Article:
5: Recognizer for "Bugs" Language
Spring 2008, David Matuszek
In this assignment I define a BNF grammar for a small programming language, which I am calling Bugs.
Your assignment is to write a recognizer (
for productions (rules) in that grammar. A recognizer is a program that,
given a stream of tokens and a nonterminal, decides whether or not that stream
of tokens is an instance of that nonterminal. The meaning of the production,
if any, is outside the scope of this assignment.
There will be no "main program." Instead, you should have JUnit tests for
every nonterminal, and every definition of that nonterminal, defined in the
grammar. When your test methods can accept every correct input, and
reject every incorrect input (either by reporting
false or throwing an exception),
you are done.
For example, one of the nonterminals is
<factor> ::= <function call> | <NAME> | <NUMBER> | "(" <expression> ")"
The stream of tokens
SYMBOL:( NUMBER:2 SYMBOL:+ NUMBER:3 SYMBOL:)
(the tokenization of the String
"(2+3)") is recognized
by this production.
There is a nonterminal called
<program>. For this assignment, there is nothing
special about this nonterminal.
This class defines an enum
Token.Type.EOF; these denote keywords, words, numbers, punctuation marks (including operators), errors, end-of-line, and end-of-file, respectively. It has two fields,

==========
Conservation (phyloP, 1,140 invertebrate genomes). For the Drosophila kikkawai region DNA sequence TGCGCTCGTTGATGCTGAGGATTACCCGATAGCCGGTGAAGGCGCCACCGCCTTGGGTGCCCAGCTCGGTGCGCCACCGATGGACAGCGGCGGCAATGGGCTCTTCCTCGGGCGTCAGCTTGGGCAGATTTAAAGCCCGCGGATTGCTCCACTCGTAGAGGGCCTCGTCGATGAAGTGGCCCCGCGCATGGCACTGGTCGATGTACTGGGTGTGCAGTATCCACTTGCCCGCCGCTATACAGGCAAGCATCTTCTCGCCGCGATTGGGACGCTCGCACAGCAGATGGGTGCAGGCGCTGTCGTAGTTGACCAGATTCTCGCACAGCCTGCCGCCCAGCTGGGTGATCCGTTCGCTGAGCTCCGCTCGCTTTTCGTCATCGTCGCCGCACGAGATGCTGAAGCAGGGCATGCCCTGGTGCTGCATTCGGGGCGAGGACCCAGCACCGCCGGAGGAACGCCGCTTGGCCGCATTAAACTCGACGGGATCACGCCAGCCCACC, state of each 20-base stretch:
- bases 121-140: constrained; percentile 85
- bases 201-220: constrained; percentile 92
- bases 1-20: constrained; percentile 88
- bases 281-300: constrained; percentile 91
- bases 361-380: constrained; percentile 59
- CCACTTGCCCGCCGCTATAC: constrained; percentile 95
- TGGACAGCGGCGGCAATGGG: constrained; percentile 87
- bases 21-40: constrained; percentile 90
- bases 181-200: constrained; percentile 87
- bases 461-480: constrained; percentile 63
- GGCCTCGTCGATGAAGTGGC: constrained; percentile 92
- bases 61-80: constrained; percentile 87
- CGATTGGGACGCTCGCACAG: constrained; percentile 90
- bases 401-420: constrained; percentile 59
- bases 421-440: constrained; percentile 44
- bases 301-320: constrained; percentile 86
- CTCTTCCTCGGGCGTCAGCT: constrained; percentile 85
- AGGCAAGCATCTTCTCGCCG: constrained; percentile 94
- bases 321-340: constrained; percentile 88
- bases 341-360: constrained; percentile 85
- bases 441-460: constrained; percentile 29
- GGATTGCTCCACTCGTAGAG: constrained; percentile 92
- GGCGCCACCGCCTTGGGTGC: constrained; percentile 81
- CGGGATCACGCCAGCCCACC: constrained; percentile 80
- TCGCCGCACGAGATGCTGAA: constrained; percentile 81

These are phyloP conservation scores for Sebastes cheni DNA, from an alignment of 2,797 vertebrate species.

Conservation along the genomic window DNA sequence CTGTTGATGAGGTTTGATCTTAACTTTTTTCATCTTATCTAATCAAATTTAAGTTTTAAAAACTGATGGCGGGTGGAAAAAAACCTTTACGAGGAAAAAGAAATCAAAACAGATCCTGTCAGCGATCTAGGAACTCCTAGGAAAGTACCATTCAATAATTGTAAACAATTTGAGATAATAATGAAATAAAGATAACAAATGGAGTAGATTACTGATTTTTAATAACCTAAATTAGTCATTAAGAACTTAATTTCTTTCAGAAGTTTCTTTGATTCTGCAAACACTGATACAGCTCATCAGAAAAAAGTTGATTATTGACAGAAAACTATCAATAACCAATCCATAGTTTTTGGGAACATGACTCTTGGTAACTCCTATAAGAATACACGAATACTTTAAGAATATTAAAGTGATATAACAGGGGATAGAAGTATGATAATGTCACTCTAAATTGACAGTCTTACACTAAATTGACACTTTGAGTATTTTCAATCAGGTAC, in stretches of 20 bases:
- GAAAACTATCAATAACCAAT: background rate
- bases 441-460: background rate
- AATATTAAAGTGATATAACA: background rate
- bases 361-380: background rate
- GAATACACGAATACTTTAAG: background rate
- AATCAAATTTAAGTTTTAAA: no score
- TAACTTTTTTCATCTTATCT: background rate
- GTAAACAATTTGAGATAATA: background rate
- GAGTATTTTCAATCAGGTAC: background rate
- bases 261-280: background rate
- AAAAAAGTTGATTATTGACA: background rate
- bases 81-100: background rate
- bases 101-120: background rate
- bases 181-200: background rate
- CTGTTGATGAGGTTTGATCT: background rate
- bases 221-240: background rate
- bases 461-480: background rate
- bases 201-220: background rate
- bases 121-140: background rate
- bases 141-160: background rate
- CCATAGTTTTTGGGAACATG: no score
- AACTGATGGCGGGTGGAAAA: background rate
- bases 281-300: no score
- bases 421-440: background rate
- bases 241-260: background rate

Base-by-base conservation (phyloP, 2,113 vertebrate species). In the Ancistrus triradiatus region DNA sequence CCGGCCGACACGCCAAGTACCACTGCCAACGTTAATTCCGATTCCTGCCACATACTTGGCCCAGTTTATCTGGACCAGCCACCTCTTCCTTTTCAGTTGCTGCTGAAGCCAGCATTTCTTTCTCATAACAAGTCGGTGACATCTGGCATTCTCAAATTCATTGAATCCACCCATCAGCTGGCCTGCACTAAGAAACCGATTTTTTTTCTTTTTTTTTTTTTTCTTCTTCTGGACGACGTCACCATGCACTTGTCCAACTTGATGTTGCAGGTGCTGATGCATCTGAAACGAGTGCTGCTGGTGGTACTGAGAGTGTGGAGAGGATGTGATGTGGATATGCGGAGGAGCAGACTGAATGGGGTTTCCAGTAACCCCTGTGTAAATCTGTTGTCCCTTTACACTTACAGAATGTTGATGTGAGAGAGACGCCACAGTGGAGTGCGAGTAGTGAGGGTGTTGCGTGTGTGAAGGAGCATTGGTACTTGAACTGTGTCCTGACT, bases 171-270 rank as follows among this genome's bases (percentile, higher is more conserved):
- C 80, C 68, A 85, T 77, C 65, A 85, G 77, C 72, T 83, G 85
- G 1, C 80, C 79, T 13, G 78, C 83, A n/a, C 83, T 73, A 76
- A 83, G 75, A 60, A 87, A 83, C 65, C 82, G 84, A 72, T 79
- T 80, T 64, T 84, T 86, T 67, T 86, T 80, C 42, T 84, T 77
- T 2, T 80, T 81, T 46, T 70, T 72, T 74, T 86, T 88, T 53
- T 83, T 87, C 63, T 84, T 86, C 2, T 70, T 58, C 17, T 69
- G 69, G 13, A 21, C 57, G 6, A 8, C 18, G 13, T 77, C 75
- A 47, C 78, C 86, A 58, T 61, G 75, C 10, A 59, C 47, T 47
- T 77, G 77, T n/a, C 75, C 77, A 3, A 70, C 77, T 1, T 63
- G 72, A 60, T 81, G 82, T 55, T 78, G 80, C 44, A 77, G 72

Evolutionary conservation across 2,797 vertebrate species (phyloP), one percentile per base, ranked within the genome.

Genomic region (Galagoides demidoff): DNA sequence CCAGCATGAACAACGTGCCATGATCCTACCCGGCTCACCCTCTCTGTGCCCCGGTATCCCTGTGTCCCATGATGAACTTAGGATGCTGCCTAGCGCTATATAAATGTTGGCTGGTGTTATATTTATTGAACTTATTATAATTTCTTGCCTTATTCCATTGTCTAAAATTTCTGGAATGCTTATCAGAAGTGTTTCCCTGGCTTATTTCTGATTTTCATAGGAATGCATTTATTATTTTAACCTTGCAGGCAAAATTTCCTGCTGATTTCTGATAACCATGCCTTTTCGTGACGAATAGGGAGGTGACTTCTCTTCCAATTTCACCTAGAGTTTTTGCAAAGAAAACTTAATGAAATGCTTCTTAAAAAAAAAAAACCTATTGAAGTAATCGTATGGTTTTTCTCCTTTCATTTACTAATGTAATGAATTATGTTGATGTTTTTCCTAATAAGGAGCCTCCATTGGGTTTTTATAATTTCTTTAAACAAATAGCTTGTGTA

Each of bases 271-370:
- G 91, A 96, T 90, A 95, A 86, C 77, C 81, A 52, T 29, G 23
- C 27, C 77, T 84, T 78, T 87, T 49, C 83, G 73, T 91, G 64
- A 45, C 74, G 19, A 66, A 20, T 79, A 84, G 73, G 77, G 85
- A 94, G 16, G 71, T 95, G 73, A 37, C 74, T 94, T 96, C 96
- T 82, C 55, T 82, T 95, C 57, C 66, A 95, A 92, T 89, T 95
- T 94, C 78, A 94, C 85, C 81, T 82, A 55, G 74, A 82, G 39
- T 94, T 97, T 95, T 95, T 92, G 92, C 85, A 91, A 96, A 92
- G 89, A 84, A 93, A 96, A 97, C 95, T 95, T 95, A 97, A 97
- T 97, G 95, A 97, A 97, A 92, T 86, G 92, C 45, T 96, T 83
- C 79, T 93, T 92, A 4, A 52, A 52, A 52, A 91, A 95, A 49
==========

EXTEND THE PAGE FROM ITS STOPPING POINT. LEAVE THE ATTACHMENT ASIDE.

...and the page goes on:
which, for easy access, are not
This is starter code for your assignment. It recognizes
. It has some helper classes which you should get familiar with (generate and read the Javadoc!), and, most importantly, it has methods
pushBack(), which hide the ugly details of using a
StreamTokenizer. You should familiarize yourself with all the "helper" methods--they are useful!
More starter code.
This is just a
RuntimeExceptionwith a more specific name.
The complete grammar is on a separate page for easy reference.
For each nonterminal
xxx in the grammar (excluding
<EOL>), you should have one
Name your methods the same as the nonterminals they recognize, but with the
is- prefix. See Recognizer.java for
examples, which has the required methods for
<multiplyOperator>, plus some very useful (private)
Provide complete JUnit tests for all public methods. Write Javadoc comments for all non-private methods.
Caution: Some definitions contains braces
} as metasymbols,
and some definitions
"}" as terminals.
Don't get these confused!
The easiest way to do this assignment is as follows:
into an actual test. For example,
<comparator>doesn't depend on anything else, but
<comparator>, so write the test code for
Thursday, February 28, before midnight. Zip up the directory
containing your files and submit the
.zip file via blackboard.